The things that go on, you know, lighting and all the technical stuff are what takes the longest once the actors kind of get it down. That’s just the way it is, that’s not faulting them. And then there is a thing where I pick up a rock and I hit [Jason] on the head with it… well that rock is not a rock, it’s made of some very light material, like Styrofoam. And during one of the shots, I hit him on the head with the rock and dropped the rock, and there was a wind machine and the rock blew across the frame [Laughing].

Now that should’ve been on the DVD [Laughing].

So that kind of technical stuff. I mean, when I watch that scene, I can’t believe how fast I was going. I looked like they were over-cranking the camera or whatever, I was going fast. I didn’t realize I was going that fast.

Now being the sixth film in an obviously successful franchise, was there in thought that so many years later, you’d be once again talking about it with another DVD release?

Not a clue. Not a clue. I mean, I wish I were that clairvoyant or smart or whatever. I know it was very popular and I do continue to get fan letters over the years. I run into people in all kinds of places and environments but I never… I didn’t know… I had no idea. But Tom contacted me and said, we’re being re-re-re-released. So you know, it’s nice. And Tom’s been very successful since that movie. He’s up in Canada directing a movie and after that he’s directing another movie. He works a lot.

You are new to the whole convention world in regards to this film correct? You haven’t done one yet?

I haven’t. And there is a guy who is trying to set these up. He’s hoping sometime this summer, certainly in the early fall, there are a couple of really big conventions. But I think during this economic situation that we are going through, they are waiting a little longer before they book people. My plan is… my hope is that I can go to a couple of these over the second half of the year.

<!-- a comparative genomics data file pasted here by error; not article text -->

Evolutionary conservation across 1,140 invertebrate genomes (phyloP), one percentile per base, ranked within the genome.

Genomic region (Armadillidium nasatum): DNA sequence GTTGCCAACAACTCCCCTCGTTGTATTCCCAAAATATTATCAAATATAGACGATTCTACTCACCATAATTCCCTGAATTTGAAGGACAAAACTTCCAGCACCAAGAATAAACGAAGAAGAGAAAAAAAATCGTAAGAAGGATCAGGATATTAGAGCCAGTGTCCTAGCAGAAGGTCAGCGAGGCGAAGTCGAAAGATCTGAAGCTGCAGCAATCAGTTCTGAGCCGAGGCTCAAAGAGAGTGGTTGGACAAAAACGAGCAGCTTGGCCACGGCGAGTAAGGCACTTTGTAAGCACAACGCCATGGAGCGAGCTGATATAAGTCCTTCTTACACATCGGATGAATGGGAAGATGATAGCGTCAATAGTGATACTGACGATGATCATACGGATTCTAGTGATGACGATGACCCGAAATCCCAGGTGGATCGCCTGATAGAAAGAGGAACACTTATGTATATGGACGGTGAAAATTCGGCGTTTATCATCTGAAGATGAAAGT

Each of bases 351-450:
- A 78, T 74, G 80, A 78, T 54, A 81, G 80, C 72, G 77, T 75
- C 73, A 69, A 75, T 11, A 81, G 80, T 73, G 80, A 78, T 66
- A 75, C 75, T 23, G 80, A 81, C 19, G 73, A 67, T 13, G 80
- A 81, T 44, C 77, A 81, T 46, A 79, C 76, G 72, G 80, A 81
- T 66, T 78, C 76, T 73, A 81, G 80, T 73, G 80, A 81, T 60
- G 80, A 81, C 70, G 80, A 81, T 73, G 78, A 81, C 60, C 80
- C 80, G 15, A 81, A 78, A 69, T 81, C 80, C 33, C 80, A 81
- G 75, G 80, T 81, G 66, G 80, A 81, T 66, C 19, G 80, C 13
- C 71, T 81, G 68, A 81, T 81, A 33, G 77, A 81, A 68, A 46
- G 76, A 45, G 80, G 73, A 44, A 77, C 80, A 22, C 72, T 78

I think fans would be happy to meet you. As I mentioned, fans of this genre are pretty loyal and even with all the double dipping we’ve been asked to do, there is a special place for most of us in regards to these films. And having people like you come and meet and talk to us and sign autographs and such is something that I think is really special.

Well I don’t know what’s kosher here, this is kind of new for me, but if you tell your readers to contact these places and say ‘We’d like to see David Kagen at these conventions.’ I’m sure that would help. I think that would make a difference to hear it from the fans.

I for one hope to see you at the conventions as I love what you added to what ultimately could’ve been a throwaway role. You really were terrific and you made it more than just let’s see this guy die.

Thank you very much. I really appreciate that.

If you have a favorite convention, and you’d like to talk to Sheriff Garris [aka David Kagen], let them know. He really is a nice guy and a talented actor. Can you tell I dug Jason Lives?


Extra Tidbit: David teaches acting for film in Studio City, California. You can find out more at www.davidkagen.com.
Source: AITH